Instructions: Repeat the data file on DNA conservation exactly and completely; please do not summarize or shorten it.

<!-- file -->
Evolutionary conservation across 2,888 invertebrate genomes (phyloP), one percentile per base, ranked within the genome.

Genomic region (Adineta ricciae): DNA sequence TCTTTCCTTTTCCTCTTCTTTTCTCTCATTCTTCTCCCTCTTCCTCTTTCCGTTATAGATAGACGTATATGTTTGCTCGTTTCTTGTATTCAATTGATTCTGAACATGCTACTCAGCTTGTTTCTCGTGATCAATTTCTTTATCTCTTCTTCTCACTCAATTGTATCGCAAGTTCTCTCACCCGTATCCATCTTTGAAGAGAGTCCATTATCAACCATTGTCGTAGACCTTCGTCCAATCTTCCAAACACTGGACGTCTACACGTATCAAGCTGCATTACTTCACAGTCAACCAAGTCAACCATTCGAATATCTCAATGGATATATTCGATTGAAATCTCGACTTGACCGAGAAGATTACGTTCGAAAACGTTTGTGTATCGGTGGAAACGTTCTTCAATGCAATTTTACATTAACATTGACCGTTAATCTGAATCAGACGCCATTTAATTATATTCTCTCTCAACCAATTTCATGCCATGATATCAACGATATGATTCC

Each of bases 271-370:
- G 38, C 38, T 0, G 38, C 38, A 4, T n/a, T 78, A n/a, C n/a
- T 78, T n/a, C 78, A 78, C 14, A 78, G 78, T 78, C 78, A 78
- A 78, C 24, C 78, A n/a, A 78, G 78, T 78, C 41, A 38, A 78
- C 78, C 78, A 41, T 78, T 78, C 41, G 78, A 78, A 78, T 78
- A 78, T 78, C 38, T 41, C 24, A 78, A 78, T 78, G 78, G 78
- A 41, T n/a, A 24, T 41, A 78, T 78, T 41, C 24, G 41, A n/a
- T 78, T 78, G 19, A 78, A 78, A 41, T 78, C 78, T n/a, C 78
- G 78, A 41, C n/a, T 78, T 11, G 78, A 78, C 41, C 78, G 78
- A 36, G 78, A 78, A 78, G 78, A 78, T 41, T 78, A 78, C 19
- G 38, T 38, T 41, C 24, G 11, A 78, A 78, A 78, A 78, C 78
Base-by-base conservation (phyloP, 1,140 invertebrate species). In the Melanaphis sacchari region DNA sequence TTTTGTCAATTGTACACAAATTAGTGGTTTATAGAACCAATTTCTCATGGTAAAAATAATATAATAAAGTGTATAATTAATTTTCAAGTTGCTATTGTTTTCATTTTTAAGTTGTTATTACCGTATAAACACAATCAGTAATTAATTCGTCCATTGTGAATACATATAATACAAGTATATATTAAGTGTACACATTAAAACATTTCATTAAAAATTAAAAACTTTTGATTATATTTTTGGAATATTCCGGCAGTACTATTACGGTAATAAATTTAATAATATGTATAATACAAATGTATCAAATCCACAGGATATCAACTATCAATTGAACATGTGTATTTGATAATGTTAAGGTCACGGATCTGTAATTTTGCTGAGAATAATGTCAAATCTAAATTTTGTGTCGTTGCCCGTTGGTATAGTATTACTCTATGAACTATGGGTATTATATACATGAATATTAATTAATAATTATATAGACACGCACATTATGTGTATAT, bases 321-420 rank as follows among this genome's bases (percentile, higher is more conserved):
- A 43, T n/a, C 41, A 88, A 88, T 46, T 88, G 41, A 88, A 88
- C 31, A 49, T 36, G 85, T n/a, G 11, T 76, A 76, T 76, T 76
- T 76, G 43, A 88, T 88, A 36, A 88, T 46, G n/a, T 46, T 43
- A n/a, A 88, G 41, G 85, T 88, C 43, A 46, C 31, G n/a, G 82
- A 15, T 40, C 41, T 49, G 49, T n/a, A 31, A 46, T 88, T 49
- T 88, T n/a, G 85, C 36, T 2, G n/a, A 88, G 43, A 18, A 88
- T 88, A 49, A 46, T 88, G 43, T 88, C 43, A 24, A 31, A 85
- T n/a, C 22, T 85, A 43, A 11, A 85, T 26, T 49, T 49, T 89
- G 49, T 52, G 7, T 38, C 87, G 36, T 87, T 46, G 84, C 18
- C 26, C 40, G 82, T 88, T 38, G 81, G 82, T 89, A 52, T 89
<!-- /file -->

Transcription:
Evolutionary conservation across 2,888 invertebrate genomes (phyloP), one percentile per base, ranked within the genome.

Genomic region (Adineta ricciae): DNA sequence TCTTTCCTTTTCCTCTTCTTTTCTCTCATTCTTCTCCCTCTTCCTCTTTCCGTTATAGATAGACGTATATGTTTGCTCGTTTCTTGTATTCAATTGATTCTGAACATGCTACTCAGCTTGTTTCTCGTGATCAATTTCTTTATCTCTTCTTCTCACTCAATTGTATCGCAAGTTCTCTCACCCGTATCCATCTTTGAAGAGAGTCCATTATCAACCATTGTCGTAGACCTTCGTCCAATCTTCCAAACACTGGACGTCTACACGTATCAAGCTGCATTACTTCACAGTCAACCAAGTCAACCATTCGAATATCTCAATGGATATATTCGATTGAAATCTCGACTTGACCGAGAAGATTACGTTCGAAAACGTTTGTGTATCGGTGGAAACGTTCTTCAATGCAATTTTACATTAACATTGACCGTTAATCTGAATCAGACGCCATTTAATTATATTCTCTCTCAACCAATTTCATGCCATGATATCAACGATATGATTCC

Each of bases 271-370:
- G 38, C 38, T 0, G 38, C 38, A 4, T n/a, T 78, A n/a, C n/a
- T 78, T n/a, C 78, A 78, C 14, A 78, G 78, T 78, C 78, A 78
- A 78, C 24, C 78, A n/a, A 78, G 78, T 78, C 41, A 38, A 78
- C 78, C 78, A 41, T 78, T 78, C 41, G 78, A 78, A 78, T 78
- A 78, T 78, C 38, T 41, C 24, A 78, A 78, T 78, G 78, G 78
- A 41, T n/a, A 24, T 41, A 78, T 78, T 41, C 24, G 41, A n/a
- T 78, T 78, G 19, A 78, A 78, A 41, T 78, C 78, T n/a, C 78
- G 78, A 41, C n/a, T 78, T 11, G 78, A 78, C 41, C 78, G 78
- A 36, G 78, A 78, A 78, G 78, A 78, T 41, T 78, A 78, C 19
- G 38, T 38, T 41, C 24, G 11, A 78, A 78, A 78, A 78, C 78
Base-by-base conservation (phyloP, 1,140 invertebrate species). In the Melanaphis sacchari region DNA sequence TTTTGTCAATTGTACACAAATTAGTGGTTTATAGAACCAATTTCTCATGGTAAAAATAATATAATAAAGTGTATAATTAATTTTCAAGTTGCTATTGTTTTCATTTTTAAGTTGTTATTACCGTATAAACACAATCAGTAATTAATTCGTCCATTGTGAATACATATAATACAAGTATATATTAAGTGTACACATTAAAACATTTCATTAAAAATTAAAAACTTTTGATTATATTTTTGGAATATTCCGGCAGTACTATTACGGTAATAAATTTAATAATATGTATAATACAAATGTATCAAATCCACAGGATATCAACTATCAATTGAACATGTGTATTTGATAATGTTAAGGTCACGGATCTGTAATTTTGCTGAGAATAATGTCAAATCTAAATTTTGTGTCGTTGCCCGTTGGTATAGTATTACTCTATGAACTATGGGTATTATATACATGAATATTAATTAATAATTATATAGACACGCACATTATGTGTATAT, bases 321-420 rank as follows among this genome's bases (percentile, higher is more conserved):
- A 43, T n/a, C 41, A 88, A 88, T 46, T 88, G 41, A 88, A 88
- C 31, A 49, T 36, G 85, T n/a, G 11, T 76, A 76, T 76, T 76
- T 76, G 43, A 88, T 88, A 36, A 88, T 46, G n/a, T 46, T 43
- A n/a, A 88, G 41, G 85, T 88, C 43, A 46, C 31, G n/a, G 82
- A 15, T 40, C 41, T 49, G 49, T n/a, A 31, A 46, T 88, T 49
- T 88, T n/a, G 85, C 36, T 2, G n/a, A 88, G 43, A 18, A 88
- T 88, A 49, A 46, T 88, G 43, T 88, C 43, A 24, A 31, A 85
- T n/a, C 22, T 85, A 43, A 11, A 85, T 26, T 49, T 49, T 89
- G 49, T 52, G 7, T 38, C 87, G 36, T 87, T 46, G 84, C 18
- C 26, C 40, G 82, T 88, T 38, G 81, G 82, T 89, A 52, T 89